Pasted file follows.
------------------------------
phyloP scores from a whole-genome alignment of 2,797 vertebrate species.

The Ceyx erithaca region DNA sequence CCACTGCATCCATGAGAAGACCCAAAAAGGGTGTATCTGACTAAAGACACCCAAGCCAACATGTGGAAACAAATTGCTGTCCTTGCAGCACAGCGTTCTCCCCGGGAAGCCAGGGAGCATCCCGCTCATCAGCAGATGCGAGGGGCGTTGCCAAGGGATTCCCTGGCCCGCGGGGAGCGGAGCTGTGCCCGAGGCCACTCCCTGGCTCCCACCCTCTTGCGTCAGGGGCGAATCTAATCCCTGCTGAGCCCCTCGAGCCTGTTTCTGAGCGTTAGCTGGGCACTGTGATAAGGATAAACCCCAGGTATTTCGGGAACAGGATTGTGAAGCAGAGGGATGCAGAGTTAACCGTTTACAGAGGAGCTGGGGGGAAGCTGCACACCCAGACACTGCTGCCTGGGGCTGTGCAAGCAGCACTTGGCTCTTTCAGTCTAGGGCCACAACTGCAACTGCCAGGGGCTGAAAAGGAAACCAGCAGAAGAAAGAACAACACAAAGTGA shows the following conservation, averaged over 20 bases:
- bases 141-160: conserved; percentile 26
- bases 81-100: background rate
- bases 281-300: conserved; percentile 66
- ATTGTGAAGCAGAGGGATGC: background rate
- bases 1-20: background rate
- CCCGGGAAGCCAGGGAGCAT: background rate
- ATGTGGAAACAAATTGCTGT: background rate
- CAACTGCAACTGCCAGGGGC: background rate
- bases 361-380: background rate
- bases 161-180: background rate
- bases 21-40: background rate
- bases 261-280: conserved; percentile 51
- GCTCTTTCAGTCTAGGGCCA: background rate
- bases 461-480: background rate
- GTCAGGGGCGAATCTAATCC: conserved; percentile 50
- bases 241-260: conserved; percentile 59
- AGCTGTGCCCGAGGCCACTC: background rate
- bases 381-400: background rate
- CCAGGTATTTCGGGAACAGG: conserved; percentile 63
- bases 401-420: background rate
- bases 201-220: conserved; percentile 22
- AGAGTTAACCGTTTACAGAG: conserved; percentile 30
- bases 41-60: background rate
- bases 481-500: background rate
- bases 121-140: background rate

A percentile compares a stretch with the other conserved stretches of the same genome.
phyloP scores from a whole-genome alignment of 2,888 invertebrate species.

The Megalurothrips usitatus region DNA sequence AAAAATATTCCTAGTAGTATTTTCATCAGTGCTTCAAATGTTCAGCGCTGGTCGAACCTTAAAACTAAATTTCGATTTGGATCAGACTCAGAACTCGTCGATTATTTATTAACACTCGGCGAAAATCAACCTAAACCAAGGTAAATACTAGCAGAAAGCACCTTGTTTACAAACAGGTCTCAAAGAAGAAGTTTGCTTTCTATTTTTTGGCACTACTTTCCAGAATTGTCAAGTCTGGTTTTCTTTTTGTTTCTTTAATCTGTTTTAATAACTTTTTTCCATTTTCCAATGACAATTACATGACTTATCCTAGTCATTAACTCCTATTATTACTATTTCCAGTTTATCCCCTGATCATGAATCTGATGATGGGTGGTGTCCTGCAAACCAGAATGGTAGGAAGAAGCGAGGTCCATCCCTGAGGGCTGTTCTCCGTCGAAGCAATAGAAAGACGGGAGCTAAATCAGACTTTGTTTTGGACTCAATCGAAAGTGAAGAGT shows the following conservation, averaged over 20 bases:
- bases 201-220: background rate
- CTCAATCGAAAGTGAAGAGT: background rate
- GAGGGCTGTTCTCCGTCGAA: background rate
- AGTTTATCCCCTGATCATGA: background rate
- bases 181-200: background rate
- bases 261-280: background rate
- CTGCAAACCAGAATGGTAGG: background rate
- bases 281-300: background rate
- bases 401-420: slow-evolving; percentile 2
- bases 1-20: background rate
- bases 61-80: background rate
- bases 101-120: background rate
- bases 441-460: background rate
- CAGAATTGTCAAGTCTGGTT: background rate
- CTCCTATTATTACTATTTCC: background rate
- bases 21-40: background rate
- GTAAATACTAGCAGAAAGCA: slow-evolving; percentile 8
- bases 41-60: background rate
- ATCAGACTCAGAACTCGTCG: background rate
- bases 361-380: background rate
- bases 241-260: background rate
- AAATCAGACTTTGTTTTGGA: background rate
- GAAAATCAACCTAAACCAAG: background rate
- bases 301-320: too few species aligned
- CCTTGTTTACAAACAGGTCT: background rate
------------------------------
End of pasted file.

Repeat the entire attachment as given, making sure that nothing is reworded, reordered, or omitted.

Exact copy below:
phyloP scores from a whole-genome alignment of 2,797 vertebrate species.

The Ceyx erithaca region DNA sequence CCACTGCATCCATGAGAAGACCCAAAAAGGGTGTATCTGACTAAAGACACCCAAGCCAACATGTGGAAACAAATTGCTGTCCTTGCAGCACAGCGTTCTCCCCGGGAAGCCAGGGAGCATCCCGCTCATCAGCAGATGCGAGGGGCGTTGCCAAGGGATTCCCTGGCCCGCGGGGAGCGGAGCTGTGCCCGAGGCCACTCCCTGGCTCCCACCCTCTTGCGTCAGGGGCGAATCTAATCCCTGCTGAGCCCCTCGAGCCTGTTTCTGAGCGTTAGCTGGGCACTGTGATAAGGATAAACCCCAGGTATTTCGGGAACAGGATTGTGAAGCAGAGGGATGCAGAGTTAACCGTTTACAGAGGAGCTGGGGGGAAGCTGCACACCCAGACACTGCTGCCTGGGGCTGTGCAAGCAGCACTTGGCTCTTTCAGTCTAGGGCCACAACTGCAACTGCCAGGGGCTGAAAAGGAAACCAGCAGAAGAAAGAACAACACAAAGTGA shows the following conservation, averaged over 20 bases:
- bases 141-160: conserved; percentile 26
- bases 81-100: background rate
- bases 281-300: conserved; percentile 66
- ATTGTGAAGCAGAGGGATGC: background rate
- bases 1-20: background rate
- CCCGGGAAGCCAGGGAGCAT: background rate
- ATGTGGAAACAAATTGCTGT: background rate
- CAACTGCAACTGCCAGGGGC: background rate
- bases 361-380: background rate
- bases 161-180: background rate
- bases 21-40: background rate
- bases 261-280: conserved; percentile 51
- GCTCTTTCAGTCTAGGGCCA: background rate
- bases 461-480: background rate
- GTCAGGGGCGAATCTAATCC: conserved; percentile 50
- bases 241-260: conserved; percentile 59
- AGCTGTGCCCGAGGCCACTC: background rate
- bases 381-400: background rate
- CCAGGTATTTCGGGAACAGG: conserved; percentile 63
- bases 401-420: background rate
- bases 201-220: conserved; percentile 22
- AGAGTTAACCGTTTACAGAG: conserved; percentile 30
- bases 41-60: background rate
- bases 481-500: background rate
- bases 121-140: background rate

A percentile compares a stretch with the other conserved stretches of the same genome.
phyloP scores from a whole-genome alignment of 2,888 invertebrate species.

The Megalurothrips usitatus region DNA sequence AAAAATATTCCTAGTAGTATTTTCATCAGTGCTTCAAATGTTCAGCGCTGGTCGAACCTTAAAACTAAATTTCGATTTGGATCAGACTCAGAACTCGTCGATTATTTATTAACACTCGGCGAAAATCAACCTAAACCAAGGTAAATACTAGCAGAAAGCACCTTGTTTACAAACAGGTCTCAAAGAAGAAGTTTGCTTTCTATTTTTTGGCACTACTTTCCAGAATTGTCAAGTCTGGTTTTCTTTTTGTTTCTTTAATCTGTTTTAATAACTTTTTTCCATTTTCCAATGACAATTACATGACTTATCCTAGTCATTAACTCCTATTATTACTATTTCCAGTTTATCCCCTGATCATGAATCTGATGATGGGTGGTGTCCTGCAAACCAGAATGGTAGGAAGAAGCGAGGTCCATCCCTGAGGGCTGTTCTCCGTCGAAGCAATAGAAAGACGGGAGCTAAATCAGACTTTGTTTTGGACTCAATCGAAAGTGAAGAGT shows the following conservation, averaged over 20 bases:
- bases 201-220: background rate
- CTCAATCGAAAGTGAAGAGT: background rate
- GAGGGCTGTTCTCCGTCGAA: background rate
- AGTTTATCCCCTGATCATGA: background rate
- bases 181-200: background rate
- bases 261-280: background rate
- CTGCAAACCAGAATGGTAGG: background rate
- bases 281-300: background rate
- bases 401-420: slow-evolving; percentile 2
- bases 1-20: background rate
- bases 61-80: background rate
- bases 101-120: background rate
- bases 441-460: background rate
- CAGAATTGTCAAGTCTGGTT: background rate
- CTCCTATTATTACTATTTCC: background rate
- bases 21-40: background rate
- GTAAATACTAGCAGAAAGCA: slow-evolving; percentile 8
- bases 41-60: background rate
- ATCAGACTCAGAACTCGTCG: background rate
- bases 361-380: background rate
- bases 241-260: background rate
- AAATCAGACTTTGTTTTGGA: background rate
- GAAAATCAACCTAAACCAAG: background rate
- bases 301-320: too few species aligned
- CCTTGTTTACAAACAGGTCT: background rate